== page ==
This tends to be a different demographic than the overly aggressive dancers. This is the guy who stands in one place for four hours nursing a beer and leers at all the girls he wants to think about later when he’s alone. It’s every bit as creepy as we hope it feels. And please know that people do notice you and they talk about you. We get that not everyone is a social creature. And clubs can be awkward if you feel out of your element. But at the very least pretend you’re texting someone. It’s not about looking cool. It’s about not making everyone else feel ogled.
Do: Flirt if you’d like to and pay attention to signals
People go to clubs to be surrounded by and interact with other people. So it’s totally OK to talk to someone and even give them a flirty vibe. Maybe you’ll get shot down. Maybe they’ll just walk away leaving you dangling. But the very nature of being in a nightclub means you can flirt as much as you’d like and enjoy every minute of it. But see the next entry for how far you should take it.
Don’t: Get bummed out if you don’t get any action
Clubs are places to dance, drink and have fun. They’re also places to hit on people, get hit on by people and wonder where it’ll go. That might mean you end up in a stranger’s hotel room. It might mean that you fool around right there in the dark club. Yes, it happens. But it also might mean you go back to your room alone and debate whether breaking into the intimacy kit in the mini bar just for yourself is pathetic or just financially irresponsible. No one owes you anything. And even Babe Ruth struck out a bunch of times, or so we heard in a commercial once. So don’t stomp around or give a bad review to the club. And please don’t measure your self-worth on how much “game” you have either.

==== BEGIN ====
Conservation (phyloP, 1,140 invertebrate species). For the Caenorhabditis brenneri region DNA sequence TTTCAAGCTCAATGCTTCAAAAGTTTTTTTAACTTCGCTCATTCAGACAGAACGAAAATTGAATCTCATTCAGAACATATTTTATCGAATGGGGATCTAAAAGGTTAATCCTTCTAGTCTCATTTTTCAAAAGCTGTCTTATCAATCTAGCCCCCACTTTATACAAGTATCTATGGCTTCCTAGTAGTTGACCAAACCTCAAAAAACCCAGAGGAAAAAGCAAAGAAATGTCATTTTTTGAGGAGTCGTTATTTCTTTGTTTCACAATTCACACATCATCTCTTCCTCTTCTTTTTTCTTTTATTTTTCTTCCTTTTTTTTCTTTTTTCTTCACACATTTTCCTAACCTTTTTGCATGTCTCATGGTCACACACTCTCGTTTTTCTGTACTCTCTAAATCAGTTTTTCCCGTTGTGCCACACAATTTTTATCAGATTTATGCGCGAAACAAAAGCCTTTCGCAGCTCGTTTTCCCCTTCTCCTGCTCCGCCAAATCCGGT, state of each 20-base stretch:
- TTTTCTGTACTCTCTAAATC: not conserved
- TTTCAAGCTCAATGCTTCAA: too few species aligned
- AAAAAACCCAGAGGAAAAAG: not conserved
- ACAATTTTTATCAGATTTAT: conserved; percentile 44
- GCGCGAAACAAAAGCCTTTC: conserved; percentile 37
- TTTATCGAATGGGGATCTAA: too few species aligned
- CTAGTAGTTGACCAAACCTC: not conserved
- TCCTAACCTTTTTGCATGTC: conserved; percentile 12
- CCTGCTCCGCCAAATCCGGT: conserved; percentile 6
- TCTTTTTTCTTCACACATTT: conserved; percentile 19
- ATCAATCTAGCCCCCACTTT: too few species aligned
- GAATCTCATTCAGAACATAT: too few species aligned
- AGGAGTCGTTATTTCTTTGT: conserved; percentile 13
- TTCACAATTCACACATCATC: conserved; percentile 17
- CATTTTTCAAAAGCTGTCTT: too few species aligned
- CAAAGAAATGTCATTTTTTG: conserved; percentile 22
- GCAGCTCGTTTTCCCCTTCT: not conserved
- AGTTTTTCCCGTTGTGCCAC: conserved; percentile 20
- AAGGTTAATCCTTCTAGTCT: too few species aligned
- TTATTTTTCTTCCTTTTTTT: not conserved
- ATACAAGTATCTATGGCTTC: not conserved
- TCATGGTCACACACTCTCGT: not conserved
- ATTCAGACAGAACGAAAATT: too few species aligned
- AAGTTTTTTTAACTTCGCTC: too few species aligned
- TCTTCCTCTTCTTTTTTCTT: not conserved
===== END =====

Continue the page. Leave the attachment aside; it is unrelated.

Do: Be respectful if you do get some action
If you do get some action, whether it’s a room invite or just some petting and tongue action in the club, be cool. It’ll go as far as everyone wants it to go. And it’ll stop when someone wants it to stop. No one’s a slut for doing what they did and no one needs to hear the juicy details at full volume as you’re walking through the casino with your buds. Even if your whole reason for being in Vegas is to hook up with a stranger, that doesn’t mean you have to be the person someone else regrets.
Don’t: Freak out if a gay person checks you out
It might happen. It might not happen. And thankfully the freak out is something we’re seeing less of. But it’s still a tense moment when you see some guy’s brow turn to stone when another guy looks him up and down. Ask yourself a simple question: Are you upset because someone checked you out and made you feel uncomfortable or are you upset because the person who checked you out may not be the gender you want? If it’s the latter then you’re an ass. If it’s the former, then you’ll find our comment in the next paragraph.
Do: Consider how you make other people feel when you do the same thing
No one deserves to feel objectified if they don’t want to be. So if you’ve genuinely been made to feel dirty or some other form of not how you want to feel because of unwanted attention, you have every right to avoid that person. Just don’t become violent and do consider whether you’ve made other people feel the same way.
This is one of those blogs that we’d hoped was going to turn out funnier than it probably did. And it’s one we really wish we didn’t feel so passionate about writing. But Vegas is a city of nightlife and it’s a place that people from all backgrounds flock to. So clashes are inevitable. We just hope people remember their manners and never let Vegas be an excuse for becoming “that” guy that so many people are warned about.